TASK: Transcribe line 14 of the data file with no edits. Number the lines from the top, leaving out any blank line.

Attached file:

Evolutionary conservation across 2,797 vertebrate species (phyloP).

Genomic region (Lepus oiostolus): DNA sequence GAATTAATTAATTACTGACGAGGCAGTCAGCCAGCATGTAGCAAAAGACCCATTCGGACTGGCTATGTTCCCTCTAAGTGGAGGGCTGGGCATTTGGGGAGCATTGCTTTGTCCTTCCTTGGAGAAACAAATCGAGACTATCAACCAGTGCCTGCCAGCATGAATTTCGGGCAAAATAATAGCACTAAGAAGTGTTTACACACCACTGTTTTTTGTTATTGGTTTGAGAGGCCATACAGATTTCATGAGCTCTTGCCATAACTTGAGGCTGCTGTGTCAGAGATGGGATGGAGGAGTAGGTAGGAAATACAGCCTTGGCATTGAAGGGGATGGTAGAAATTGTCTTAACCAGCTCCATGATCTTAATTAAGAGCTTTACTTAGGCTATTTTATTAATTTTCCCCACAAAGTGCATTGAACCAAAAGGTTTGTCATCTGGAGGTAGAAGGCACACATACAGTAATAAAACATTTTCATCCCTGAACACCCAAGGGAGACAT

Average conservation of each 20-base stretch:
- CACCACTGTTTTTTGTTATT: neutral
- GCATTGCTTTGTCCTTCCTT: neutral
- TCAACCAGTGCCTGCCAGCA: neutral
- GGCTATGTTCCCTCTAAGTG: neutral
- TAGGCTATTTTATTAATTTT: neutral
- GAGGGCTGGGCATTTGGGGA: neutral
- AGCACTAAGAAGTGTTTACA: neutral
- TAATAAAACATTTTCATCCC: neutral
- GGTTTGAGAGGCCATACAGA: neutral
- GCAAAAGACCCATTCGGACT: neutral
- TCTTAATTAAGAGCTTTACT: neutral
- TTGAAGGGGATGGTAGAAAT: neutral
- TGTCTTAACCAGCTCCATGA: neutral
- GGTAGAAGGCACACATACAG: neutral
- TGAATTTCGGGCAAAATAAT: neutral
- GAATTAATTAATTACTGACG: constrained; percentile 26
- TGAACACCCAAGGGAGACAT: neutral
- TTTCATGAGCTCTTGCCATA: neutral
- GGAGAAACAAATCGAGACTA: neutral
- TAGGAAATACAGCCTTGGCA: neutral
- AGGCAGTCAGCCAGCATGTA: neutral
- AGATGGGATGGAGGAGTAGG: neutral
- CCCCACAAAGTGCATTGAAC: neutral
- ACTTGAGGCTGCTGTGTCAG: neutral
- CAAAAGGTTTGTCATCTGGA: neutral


- TCTTAATTAAGAGCTTTACT: neutral